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09 Jul 18 19:34

Readers of this blog may remember my post from January 2016 entitled New Drug Therapies and the Quality/Cost Quandary. Since it has been a while, I thought I would revisit the topic and share some updated thoughts about it. In doing so, the title of this piece (from Jack Nicholson's phenomenal performance in "A Few Good Men") seemed rather appropriate because it certainly seems like we can't handle the truth. Why? More than 2 years later, little seems to have been done to work through this issue.

Firstly, kudos to AHIP (America's Health Insurance Plans) for publishing their findings regarding the breakdown of a healthcare dollar. According to AHIP's infographic, (with some nuances) prescription drugs now account for 23.2 cents of every dollar, eclipsing everything else. What is so scary is the relatively unabated rise of this cost. Here are some other truths from my humble vantage point to help update the broader landscape:

1) The frequency with which high cost conditions occur continues to rise. This is typically comprised of things like hemophilia and neonatal issues but more recently also includes Hereditary Angioedema (HAE) and other genetic conditions. A single HAE claim has already cost greater than $8 Million.
2) The frequency of other high cost conditions also continues to rise. These are typically comprised of transplants, heart disease, cancer, sepsis, end stage renal disease (ESRD) and others.
3)Consequently, the frequency of high cost claims (those over $1 Million) continues to rise. It experienced a near-doubling from 2.62 per 100,000 member lives in 2012, to 5.13 in 2016. Notably, a single claim was greater than $26 Million stretching over 390 hospital days (crossing over 2 calendar years).

To stay ahead of these conditions, technology has evolved faster than payment mechanisms (or regulations) can maintain. We now have gene therapy, CAR-T Cell therapy and many other treatments found on the cutting edge of the medical profession. To some extent, we are trading places between taking chronic care medications and these therapies. In other cases, new therapies continue to emerge with their growing price tags. With some reaching around, or over, $1 Million, the question must be asked: what are we to do?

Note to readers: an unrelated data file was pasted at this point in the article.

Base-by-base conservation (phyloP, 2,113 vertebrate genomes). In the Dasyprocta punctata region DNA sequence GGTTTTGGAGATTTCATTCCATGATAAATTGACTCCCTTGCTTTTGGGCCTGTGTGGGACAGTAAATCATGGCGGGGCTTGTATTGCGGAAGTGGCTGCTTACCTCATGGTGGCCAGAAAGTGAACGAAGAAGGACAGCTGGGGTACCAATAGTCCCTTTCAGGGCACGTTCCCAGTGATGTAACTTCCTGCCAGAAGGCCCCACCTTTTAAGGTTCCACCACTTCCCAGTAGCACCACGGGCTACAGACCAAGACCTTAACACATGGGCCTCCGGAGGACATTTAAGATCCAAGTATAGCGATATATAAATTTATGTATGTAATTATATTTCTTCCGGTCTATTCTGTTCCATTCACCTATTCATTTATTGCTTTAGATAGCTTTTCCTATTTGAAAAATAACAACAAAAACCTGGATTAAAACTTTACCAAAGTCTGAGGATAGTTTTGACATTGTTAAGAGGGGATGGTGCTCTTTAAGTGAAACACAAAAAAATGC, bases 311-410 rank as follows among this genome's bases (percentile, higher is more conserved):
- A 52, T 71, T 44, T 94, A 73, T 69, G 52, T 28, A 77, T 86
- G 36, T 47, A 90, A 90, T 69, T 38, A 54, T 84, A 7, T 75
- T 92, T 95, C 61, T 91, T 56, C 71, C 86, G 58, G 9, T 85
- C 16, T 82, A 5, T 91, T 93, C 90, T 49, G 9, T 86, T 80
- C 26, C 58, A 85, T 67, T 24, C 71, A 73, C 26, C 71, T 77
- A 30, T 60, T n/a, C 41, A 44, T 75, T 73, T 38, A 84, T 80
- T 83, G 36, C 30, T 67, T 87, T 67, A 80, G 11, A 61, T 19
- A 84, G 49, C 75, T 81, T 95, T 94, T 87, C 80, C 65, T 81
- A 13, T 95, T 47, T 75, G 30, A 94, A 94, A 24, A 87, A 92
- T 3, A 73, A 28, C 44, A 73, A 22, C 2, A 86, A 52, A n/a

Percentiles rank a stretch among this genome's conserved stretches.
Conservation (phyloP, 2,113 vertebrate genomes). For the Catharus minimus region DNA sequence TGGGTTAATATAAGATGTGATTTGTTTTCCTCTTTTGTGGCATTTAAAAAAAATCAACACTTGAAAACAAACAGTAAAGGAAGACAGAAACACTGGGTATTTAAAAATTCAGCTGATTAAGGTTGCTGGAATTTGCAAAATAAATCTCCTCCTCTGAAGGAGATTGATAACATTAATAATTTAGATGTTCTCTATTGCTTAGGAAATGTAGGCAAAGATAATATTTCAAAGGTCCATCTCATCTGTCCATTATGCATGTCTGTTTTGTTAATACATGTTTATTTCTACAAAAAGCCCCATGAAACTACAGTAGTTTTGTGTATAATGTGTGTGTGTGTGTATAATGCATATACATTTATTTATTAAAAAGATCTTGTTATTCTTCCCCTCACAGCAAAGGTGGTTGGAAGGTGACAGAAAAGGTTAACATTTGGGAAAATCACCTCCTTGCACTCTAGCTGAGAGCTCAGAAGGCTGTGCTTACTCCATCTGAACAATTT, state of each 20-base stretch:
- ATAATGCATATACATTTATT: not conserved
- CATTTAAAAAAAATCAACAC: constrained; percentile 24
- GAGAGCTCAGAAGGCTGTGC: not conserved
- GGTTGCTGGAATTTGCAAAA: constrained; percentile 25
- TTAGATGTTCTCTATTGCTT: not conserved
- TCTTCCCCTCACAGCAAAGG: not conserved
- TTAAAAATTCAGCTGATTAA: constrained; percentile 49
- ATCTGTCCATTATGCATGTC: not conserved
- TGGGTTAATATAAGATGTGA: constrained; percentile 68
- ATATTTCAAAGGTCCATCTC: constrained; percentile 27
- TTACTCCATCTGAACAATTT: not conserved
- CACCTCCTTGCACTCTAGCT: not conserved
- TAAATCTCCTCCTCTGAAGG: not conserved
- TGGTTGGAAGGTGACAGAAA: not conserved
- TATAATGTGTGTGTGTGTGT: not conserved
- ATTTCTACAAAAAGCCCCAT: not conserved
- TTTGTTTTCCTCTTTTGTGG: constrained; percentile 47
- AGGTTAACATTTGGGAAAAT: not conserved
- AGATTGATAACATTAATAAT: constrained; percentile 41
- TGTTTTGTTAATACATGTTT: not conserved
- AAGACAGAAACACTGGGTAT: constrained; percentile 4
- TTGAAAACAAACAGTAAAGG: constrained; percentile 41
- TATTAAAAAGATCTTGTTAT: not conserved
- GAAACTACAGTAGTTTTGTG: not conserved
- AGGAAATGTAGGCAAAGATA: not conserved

Thankfully, there are some in the industry working to tackle these challenges from a payment perspective. I have been privileged to be a part of such efforts from both Tapestry Networks and the MIT NEWDIGS-FoCUS project. These are solid starts on both the consumer and corporate sides, however, both government and industry need to step up even further. If we look at the market for Hep-C as an example, better drugs combined with market competition tend to lower prices over time, but collectively, we need to do a better job of removing inefficiencies and barriers. Kudos to the FDA for taking steps in that direction.

Although financial tools including stop loss insurance and reinsurance exist today in order to alleviate costs associated
with these high cost claims/therapies, they are not likely to be enough. Here are some truths in this arena:

- There are macro and micro trends challenging both insurance and reinsurance
- These trends include the growth of alternative capital including insurance-linked securities (ILS)
- A competitive environment that has depressed prices, margins and perhaps also risk appetites (or at least made them more selective).
- Collateralized reinsurance
- Dis-aggregation of the insurance life cycle
- Technology innovation/disruption, among others

Consequently, given the pace of innovation, structural industry issues, rapidly rising costs and other matters including technology disruptions, current payment models (including the relatively new value-based care designs) are unlikely to stand the test of time. As a result, even more modern models and payment methods for these expensive therapies are required. It used to be that an employer or payer had perhaps one hemophiliac on their roster. Now it is not unusual to see several hemophiliacs in addition to many others including those with HAE or other conditions. We will soon reach a tipping point where our current ability to pay for these services, will no longer work. Diseases don’t care whether you have commercial insurance or Medicare or Medicaid and neither do cures. It is high time we come together and begin to figure out how to pay for all these wonderful innovations in a sustainable way.

Already, I can hear the pharmaceutical and biotech industries saying, "You want me on that wall, you need me on that wall," and the truth is that they are right. We need them to keep pushing that frontier wall farther and farther, but it is also fair to say that they shouldn't be the only ones doing it. I have long believed that the Pharma/Biotech and health insurance industries need to work together much earlier in the process (especially regarding pricing/payment models) than they do today. It is time to handle that truth.


What do you think?


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Location: USA


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